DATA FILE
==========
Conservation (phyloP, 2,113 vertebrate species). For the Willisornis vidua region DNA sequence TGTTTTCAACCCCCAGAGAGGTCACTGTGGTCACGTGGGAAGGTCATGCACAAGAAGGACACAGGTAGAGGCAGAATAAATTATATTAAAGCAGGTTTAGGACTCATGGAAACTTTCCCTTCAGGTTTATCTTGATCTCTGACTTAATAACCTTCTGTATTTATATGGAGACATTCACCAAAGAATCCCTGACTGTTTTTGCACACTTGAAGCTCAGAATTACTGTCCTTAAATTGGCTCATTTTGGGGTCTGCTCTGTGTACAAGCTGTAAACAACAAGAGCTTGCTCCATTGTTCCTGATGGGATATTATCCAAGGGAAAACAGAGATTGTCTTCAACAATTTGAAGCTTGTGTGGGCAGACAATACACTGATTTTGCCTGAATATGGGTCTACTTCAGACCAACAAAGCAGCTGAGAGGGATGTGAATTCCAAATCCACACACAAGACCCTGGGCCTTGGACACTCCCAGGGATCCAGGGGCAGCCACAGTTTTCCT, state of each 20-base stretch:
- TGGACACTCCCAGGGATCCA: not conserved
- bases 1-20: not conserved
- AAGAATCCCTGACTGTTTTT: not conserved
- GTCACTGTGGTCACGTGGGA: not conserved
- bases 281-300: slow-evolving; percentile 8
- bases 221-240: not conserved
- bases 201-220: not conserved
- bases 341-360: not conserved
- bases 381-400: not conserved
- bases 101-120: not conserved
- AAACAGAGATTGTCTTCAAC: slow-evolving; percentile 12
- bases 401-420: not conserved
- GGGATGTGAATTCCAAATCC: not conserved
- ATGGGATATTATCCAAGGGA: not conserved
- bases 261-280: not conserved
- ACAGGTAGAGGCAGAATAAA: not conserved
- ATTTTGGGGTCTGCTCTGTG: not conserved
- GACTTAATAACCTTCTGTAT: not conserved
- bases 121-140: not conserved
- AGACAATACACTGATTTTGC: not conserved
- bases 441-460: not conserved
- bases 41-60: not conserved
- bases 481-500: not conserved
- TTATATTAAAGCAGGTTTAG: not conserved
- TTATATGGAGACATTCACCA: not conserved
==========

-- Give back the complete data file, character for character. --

Conservation (phyloP, 2,113 vertebrate species). For the Willisornis vidua region DNA sequence TGTTTTCAACCCCCAGAGAGGTCACTGTGGTCACGTGGGAAGGTCATGCACAAGAAGGACACAGGTAGAGGCAGAATAAATTATATTAAAGCAGGTTTAGGACTCATGGAAACTTTCCCTTCAGGTTTATCTTGATCTCTGACTTAATAACCTTCTGTATTTATATGGAGACATTCACCAAAGAATCCCTGACTGTTTTTGCACACTTGAAGCTCAGAATTACTGTCCTTAAATTGGCTCATTTTGGGGTCTGCTCTGTGTACAAGCTGTAAACAACAAGAGCTTGCTCCATTGTTCCTGATGGGATATTATCCAAGGGAAAACAGAGATTGTCTTCAACAATTTGAAGCTTGTGTGGGCAGACAATACACTGATTTTGCCTGAATATGGGTCTACTTCAGACCAACAAAGCAGCTGAGAGGGATGTGAATTCCAAATCCACACACAAGACCCTGGGCCTTGGACACTCCCAGGGATCCAGGGGCAGCCACAGTTTTCCT, state of each 20-base stretch:
- TGGACACTCCCAGGGATCCA: not conserved
- bases 1-20: not conserved
- AAGAATCCCTGACTGTTTTT: not conserved
- GTCACTGTGGTCACGTGGGA: not conserved
- bases 281-300: slow-evolving; percentile 8
- bases 221-240: not conserved
- bases 201-220: not conserved
- bases 341-360: not conserved
- bases 381-400: not conserved
- bases 101-120: not conserved
- AAACAGAGATTGTCTTCAAC: slow-evolving; percentile 12
- bases 401-420: not conserved
- GGGATGTGAATTCCAAATCC: not conserved
- ATGGGATATTATCCAAGGGA: not conserved
- bases 261-280: not conserved
- ACAGGTAGAGGCAGAATAAA: not conserved
- ATTTTGGGGTCTGCTCTGTG: not conserved
- GACTTAATAACCTTCTGTAT: not conserved
- bases 121-140: not conserved
- AGACAATACACTGATTTTGC: not conserved
- bases 441-460: not conserved
- bases 41-60: not conserved
- bases 481-500: not conserved
- TTATATTAAAGCAGGTTTAG: not conserved
- TTATATGGAGACATTCACCA: not conserved